When I was 11 years old, I decided that I wanted to get a bike. I knew exactly what I wanted, I wanted a five speed racing bike. I went into town with my parents and we went to a bike shop to have a look at some. I really enjoyed browsing through the bikes at the shop; the only problem was that they were too expensive for me.This included some second hand ones that the owner had, at the back of his shop. Feeling deflated after my visit to the shop, I went home and initially dismissed the idea of owning my own bike, as it just seemed out of my reach.
A couple of months later, I was lucky enough to get a paper round and my employer was very happy with me. The only problem I encountered was that I nearly missed the school bus on several occasions. Everyone else with a paper round, had their own bike; the problem was that I couldn’t afford to buy a bike yet. My employer had also realised that I was struggling with my round and he asked me why I didn’t build a bike from old bikes. I hadn’t thought about it before, I did like that idea, yet where would I start? Then I had some luck. My scout troop had a Jumble sale and in that Jumble sale, an old bike had been donated. It had the wrong handle bars on it, was slightly too big for me and yet I knew I would grow into it, so I bought it for. £1.70
The tyres and the brake blocks had perished; the chain was missing too. I bought new tyres and tubes and a new chain for my bike and a friend gave me a set of racing bike handle bars that his dad didn’t want anymore. I spent the next week in my spare time, putting on the racing handlebars, tyres and learning how not to puncture the new inner tubes. I attached the new brake blocks, back and front; I then found out on a test cycle that the brakes have to be attached and tightened correctly, as jumping off a bike before it crashes into a rapidly approaching wall at the bottom of a steep hill, can be a painful and humbling experience!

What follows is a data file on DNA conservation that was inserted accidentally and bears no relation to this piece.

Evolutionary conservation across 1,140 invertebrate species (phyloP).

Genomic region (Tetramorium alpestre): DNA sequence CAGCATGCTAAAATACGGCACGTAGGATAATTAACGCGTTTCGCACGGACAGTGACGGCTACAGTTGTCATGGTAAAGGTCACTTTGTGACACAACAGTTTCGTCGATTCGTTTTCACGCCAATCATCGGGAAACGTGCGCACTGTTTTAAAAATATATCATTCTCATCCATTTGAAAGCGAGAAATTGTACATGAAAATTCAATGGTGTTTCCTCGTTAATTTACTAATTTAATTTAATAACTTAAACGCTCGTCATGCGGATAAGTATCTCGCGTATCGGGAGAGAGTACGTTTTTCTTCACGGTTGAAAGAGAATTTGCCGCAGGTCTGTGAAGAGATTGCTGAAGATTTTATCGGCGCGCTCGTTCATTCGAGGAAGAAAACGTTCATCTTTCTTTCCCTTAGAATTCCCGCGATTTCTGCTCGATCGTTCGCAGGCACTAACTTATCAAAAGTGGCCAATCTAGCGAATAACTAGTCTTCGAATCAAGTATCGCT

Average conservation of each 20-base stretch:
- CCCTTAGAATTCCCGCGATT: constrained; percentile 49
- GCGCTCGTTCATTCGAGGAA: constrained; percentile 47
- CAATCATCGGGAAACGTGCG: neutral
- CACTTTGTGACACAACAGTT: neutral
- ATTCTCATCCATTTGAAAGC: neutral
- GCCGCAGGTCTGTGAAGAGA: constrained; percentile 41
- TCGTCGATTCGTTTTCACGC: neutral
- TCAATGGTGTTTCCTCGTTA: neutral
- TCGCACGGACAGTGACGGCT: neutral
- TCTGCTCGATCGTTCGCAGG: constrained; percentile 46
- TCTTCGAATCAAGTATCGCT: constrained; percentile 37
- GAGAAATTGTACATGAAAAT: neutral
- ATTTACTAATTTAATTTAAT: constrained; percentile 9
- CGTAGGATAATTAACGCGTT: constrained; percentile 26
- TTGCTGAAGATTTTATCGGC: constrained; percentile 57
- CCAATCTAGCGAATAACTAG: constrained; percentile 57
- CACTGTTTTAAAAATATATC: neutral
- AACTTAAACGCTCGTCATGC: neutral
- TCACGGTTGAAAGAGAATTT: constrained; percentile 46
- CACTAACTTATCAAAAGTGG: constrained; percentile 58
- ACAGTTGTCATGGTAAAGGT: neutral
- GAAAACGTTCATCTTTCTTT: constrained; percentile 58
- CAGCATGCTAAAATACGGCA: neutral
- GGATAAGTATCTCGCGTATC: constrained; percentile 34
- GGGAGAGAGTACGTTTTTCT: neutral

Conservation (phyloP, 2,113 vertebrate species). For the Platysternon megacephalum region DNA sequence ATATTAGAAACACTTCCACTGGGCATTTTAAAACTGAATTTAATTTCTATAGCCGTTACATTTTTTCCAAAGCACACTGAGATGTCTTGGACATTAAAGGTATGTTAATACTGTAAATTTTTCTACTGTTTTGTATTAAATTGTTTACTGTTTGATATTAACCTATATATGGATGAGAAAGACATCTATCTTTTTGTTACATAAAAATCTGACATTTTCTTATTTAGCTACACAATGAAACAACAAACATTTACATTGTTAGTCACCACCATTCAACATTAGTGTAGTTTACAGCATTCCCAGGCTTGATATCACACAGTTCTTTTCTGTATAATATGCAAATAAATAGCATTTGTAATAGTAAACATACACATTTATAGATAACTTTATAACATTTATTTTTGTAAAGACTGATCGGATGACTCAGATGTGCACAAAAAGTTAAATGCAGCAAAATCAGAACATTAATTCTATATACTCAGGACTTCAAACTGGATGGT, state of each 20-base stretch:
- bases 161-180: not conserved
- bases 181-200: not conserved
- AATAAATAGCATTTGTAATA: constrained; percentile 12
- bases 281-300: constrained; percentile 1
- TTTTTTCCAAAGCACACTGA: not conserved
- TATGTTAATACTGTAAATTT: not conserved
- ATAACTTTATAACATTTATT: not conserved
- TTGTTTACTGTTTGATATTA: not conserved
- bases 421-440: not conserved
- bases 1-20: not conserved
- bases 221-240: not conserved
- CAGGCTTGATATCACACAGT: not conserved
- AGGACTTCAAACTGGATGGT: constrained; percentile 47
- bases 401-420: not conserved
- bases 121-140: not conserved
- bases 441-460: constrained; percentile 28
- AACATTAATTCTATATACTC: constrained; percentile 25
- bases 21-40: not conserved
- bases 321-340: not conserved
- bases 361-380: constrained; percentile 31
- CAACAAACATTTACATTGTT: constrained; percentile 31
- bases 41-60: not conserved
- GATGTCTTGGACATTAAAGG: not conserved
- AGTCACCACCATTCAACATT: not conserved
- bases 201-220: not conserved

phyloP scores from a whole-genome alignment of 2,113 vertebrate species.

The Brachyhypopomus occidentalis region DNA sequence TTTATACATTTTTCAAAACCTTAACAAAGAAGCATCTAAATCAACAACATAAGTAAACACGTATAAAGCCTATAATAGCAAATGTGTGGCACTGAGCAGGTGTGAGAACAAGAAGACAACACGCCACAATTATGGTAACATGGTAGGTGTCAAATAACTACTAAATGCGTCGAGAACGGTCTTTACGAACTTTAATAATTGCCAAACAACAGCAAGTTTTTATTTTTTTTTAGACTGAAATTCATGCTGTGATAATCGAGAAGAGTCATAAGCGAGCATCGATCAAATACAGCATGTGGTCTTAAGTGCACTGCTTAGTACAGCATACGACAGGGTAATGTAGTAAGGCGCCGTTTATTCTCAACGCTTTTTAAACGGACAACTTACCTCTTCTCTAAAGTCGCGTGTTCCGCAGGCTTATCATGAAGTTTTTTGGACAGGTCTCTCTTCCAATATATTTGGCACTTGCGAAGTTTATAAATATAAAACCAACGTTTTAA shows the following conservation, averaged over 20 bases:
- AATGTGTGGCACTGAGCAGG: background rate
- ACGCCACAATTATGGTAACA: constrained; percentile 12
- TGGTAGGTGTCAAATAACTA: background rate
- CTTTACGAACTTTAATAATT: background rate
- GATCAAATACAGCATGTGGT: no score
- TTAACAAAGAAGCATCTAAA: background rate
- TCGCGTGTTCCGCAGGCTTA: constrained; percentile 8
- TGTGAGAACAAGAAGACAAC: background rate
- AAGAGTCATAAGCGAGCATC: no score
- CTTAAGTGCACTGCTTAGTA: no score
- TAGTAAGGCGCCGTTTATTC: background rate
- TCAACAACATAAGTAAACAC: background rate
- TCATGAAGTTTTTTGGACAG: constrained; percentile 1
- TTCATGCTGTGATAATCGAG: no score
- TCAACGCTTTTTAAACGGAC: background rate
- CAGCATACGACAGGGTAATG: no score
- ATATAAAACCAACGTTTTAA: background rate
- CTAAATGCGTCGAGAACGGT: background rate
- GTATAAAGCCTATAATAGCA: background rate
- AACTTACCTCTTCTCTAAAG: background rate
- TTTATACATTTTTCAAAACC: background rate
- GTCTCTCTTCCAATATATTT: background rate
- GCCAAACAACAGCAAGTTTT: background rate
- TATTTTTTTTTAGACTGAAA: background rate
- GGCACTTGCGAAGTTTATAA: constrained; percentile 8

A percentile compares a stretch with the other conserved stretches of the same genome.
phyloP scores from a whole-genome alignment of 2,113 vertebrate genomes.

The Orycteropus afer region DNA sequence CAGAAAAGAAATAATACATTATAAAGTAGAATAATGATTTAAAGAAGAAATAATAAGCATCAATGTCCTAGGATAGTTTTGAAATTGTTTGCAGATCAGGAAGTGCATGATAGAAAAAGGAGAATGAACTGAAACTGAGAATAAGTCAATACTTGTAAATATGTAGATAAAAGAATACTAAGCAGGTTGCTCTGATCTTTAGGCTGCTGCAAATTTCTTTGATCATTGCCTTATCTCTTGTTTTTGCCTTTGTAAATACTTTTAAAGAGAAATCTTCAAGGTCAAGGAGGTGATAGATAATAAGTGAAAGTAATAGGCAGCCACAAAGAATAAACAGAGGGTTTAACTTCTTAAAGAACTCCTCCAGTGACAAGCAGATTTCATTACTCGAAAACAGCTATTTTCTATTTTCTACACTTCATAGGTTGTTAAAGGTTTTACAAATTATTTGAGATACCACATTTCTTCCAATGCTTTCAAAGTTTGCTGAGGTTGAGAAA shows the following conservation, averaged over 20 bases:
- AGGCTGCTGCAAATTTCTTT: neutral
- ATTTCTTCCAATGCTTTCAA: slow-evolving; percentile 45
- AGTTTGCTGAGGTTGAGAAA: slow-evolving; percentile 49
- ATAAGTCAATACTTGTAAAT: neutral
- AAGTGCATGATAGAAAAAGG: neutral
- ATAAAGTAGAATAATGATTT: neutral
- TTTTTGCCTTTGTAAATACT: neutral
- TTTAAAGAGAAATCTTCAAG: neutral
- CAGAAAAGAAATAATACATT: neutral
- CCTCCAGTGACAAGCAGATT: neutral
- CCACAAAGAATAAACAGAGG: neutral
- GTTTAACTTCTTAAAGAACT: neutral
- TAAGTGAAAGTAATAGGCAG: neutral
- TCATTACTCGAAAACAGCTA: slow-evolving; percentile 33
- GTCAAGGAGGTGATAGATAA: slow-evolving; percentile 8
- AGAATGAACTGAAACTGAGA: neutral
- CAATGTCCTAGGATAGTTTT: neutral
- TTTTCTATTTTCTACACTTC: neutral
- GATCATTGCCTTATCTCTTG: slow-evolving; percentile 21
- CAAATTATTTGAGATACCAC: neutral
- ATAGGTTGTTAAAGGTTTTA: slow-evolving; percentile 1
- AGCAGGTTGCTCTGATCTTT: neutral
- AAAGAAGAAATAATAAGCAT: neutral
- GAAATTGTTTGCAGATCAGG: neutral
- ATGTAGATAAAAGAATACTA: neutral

At last I had my bike, which was my goal, or was it really? Now, when I look back at that bike and how it changed my life, I see things differently. At the time I wanted a bike, because most of my friends had bikes.
The real goal, although I had never thought of it at the time, was that, when I had my own bike, I enjoyed the freedom it gave me; the freedom was everything! It meant my paper round was carried out quickly, and allowed me to take on a heavier Sunday paper round as well. I also learned that I liked tinkering with tools and mechanics and this gave me the confidence to go on to work on cars and become an aircraft engineer. Most importantly, it taught me that there is always more than one way to achieve a goal and always to ask the question, ‘Will my goal bring joy into my life?’
Good life coaching or business coaching can empower you to achieve worthwhile and meaningful goals.